To summarise the benefits, benzodiazepine anxiolytic, antipanic and hypnotic effects are certainly useful, indeed, often invaluable in short-term prescription, say up to 2 weeks for hypnotic use, 4 for anxiolytic use, and 12 for antipanic effects. The placebo effects and general measures of support and reassurance are important elements in the responses. Beyond these watersheds, efficacy wanes but to a variable extent, patient-to-patient, and probably among the individual benzodiazepines. In some patients, tolerance develops with the possibility of rebound or a full withdrawal syndrome on discontinuation. The efficacy of the benzodiazepine as a symptomatic remedy then becomes conflated with its efficacy in suppressing possible withdrawal reactions on discontinuation. The contribution of these constituents to the apparent therapeutic actions of the benzodiazepine varies from patient-to-patient, and at different phases in the course of treatment. Only by careful clinical questioning and observation can the beneficial elements of benzodiazepine treatment be distinguished from the potential problems of rebound and withdrawal.


These will be reviewed under a variety of headings.

Psychological effects

The psychological effects of the benzodiazepines are divisible into the subjective, behavioural, psychomotor and cognitive. Subjectively, the benzodiazepines reduce anxiety and induce sleepiness, torpor and relaxation. This is the wanted effect when the medication is taken in a single dose at night to induce sleep but is an unwanted side-effect when administered during the day for generalized or panic anxiety. Sedation occurs in about a third of people given an anxiolytic benzodiazepine,(13) and euphoria may be induced in some. These effects are most noticeable the first week but wane steadily until the patient can detect no sedation at all. The severity of the sedation depends on dose, individual susceptibility and also on the specific benzodiazepine: diazepam, for example, is more sedative than lorazepam or clobazam. Long-acting hypnotics are likely to produce residual sedative effects much into the next day.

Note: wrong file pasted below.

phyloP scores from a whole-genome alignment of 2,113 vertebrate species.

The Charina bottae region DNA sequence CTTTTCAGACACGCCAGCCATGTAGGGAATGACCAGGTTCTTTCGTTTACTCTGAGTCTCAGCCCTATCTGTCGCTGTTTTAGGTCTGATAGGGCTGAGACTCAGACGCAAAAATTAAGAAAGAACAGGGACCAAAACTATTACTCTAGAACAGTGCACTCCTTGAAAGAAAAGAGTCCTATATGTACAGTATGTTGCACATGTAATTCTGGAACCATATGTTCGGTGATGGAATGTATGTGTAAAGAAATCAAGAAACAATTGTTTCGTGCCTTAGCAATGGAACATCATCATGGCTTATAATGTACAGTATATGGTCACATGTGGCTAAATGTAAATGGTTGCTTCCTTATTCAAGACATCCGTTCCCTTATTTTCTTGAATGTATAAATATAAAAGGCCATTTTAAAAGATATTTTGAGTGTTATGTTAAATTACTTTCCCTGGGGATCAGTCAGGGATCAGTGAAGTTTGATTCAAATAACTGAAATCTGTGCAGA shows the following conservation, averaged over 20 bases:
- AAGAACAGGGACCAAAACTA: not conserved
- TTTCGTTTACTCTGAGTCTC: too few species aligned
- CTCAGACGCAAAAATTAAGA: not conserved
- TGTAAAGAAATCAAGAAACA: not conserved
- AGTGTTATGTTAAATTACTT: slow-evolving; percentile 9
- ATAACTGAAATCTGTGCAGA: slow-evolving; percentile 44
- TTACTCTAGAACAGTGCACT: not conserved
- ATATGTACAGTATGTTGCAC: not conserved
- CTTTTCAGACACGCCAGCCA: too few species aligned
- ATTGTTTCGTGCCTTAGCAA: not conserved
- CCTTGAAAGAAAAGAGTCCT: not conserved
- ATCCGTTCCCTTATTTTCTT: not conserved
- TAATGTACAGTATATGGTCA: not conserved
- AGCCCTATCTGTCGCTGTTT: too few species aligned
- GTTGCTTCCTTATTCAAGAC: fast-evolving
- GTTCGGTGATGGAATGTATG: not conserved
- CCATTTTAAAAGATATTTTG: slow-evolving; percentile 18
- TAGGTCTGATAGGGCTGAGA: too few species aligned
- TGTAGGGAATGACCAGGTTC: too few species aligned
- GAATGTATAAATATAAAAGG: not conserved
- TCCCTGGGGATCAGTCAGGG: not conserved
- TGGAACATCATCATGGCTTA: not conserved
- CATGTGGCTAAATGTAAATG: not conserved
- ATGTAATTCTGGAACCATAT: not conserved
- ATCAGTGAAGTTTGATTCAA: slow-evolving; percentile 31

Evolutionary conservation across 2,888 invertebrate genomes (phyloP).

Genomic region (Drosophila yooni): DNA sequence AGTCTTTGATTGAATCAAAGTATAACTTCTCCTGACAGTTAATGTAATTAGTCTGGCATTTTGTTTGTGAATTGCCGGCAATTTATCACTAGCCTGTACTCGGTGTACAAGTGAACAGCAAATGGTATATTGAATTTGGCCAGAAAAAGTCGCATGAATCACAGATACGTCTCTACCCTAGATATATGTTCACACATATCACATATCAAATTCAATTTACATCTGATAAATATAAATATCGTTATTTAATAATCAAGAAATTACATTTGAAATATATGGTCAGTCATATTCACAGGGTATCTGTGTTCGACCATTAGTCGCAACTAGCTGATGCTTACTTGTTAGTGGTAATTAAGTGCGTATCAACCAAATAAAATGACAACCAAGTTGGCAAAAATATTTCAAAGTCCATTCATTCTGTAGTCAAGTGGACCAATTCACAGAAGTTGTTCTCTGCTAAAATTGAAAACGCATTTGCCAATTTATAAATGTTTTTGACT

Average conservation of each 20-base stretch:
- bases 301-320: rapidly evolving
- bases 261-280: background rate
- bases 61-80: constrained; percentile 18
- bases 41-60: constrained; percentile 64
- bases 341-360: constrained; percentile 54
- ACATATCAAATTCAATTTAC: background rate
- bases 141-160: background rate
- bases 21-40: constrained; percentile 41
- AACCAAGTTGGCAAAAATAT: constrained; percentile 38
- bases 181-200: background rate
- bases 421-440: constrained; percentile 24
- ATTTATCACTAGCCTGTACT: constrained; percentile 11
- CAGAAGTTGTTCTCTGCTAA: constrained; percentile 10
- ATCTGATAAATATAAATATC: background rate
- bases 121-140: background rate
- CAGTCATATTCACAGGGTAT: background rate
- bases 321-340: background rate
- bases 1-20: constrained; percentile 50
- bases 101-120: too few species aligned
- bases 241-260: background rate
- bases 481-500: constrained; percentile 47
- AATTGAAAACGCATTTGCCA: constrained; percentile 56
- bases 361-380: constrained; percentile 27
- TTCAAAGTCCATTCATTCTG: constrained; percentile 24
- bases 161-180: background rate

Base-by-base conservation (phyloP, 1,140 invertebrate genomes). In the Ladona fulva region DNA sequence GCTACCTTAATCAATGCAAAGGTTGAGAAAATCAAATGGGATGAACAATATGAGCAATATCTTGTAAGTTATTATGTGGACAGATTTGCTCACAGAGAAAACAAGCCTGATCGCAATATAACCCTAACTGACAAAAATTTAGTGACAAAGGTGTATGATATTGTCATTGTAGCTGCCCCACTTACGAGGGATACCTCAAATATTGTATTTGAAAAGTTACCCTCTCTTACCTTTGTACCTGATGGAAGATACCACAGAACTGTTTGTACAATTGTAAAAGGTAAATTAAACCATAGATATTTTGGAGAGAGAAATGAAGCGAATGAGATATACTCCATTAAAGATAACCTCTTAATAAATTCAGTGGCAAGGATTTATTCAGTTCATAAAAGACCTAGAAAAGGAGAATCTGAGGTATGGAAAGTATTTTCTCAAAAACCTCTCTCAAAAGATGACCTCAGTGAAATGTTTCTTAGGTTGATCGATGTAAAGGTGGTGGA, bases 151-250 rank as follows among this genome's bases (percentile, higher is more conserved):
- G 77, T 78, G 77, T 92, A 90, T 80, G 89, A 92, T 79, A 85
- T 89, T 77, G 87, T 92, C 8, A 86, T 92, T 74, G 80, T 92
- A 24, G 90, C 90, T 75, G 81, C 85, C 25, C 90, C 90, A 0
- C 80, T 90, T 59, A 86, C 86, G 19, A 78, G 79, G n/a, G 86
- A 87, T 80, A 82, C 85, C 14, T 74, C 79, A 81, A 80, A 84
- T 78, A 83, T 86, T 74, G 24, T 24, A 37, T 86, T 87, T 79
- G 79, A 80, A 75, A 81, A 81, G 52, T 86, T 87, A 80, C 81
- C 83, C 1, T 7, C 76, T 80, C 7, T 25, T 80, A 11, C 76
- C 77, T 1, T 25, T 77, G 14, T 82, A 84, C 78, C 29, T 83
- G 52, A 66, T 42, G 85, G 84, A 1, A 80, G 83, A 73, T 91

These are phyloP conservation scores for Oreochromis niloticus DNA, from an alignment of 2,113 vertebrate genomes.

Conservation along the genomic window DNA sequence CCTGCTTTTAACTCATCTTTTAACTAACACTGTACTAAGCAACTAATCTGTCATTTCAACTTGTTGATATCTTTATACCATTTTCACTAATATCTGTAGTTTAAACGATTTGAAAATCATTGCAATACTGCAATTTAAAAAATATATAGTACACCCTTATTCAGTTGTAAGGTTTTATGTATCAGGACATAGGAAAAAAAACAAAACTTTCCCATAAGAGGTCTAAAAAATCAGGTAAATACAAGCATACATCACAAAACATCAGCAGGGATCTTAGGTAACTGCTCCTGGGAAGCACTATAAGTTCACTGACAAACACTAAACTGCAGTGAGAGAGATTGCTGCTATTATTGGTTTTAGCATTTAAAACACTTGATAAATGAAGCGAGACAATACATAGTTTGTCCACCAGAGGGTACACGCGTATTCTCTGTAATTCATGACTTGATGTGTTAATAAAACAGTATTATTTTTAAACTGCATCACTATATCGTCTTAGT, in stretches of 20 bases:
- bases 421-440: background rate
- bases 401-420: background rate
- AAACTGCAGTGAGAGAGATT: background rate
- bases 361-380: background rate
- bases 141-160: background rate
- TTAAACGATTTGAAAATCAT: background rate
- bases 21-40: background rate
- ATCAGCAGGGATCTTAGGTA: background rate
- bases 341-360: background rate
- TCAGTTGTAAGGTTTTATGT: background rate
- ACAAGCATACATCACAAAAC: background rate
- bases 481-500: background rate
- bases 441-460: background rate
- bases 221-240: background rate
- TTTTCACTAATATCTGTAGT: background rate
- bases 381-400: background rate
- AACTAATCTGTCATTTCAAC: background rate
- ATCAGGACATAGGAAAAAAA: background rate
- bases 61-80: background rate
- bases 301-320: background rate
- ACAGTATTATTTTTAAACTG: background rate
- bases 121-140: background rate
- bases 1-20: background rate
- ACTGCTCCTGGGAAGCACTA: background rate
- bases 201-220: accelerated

Paradoxical effects, although uncommon, can be a major management problem.(14) The patient may become more anxious or sleepless rather than less. Abnormal affects may develop such as hostility or depression; antisocial behaviour may supervene with rare cases of violence to persons or property. The interaction with alcohol is particularly hazardous, uncharacteristic acts such as petty theft or sexual improprieties may occur or the patient may break down into uncontrollable weeping. The impulses and acts may perplex the patient who fails to relate them to his medication. In fact he or she may fear the onset of madness. Reduction in dosage or total discontinuation of the benzodiazepine is usually necessary.

Benzodiazepines neither induce nor lessen depression. The euphoriant effects of a benzodiazepine may appear to ameliorate depression. Also, many depressed patients are anxious so that decreasing the anxiety may allow the depressive features greater expression.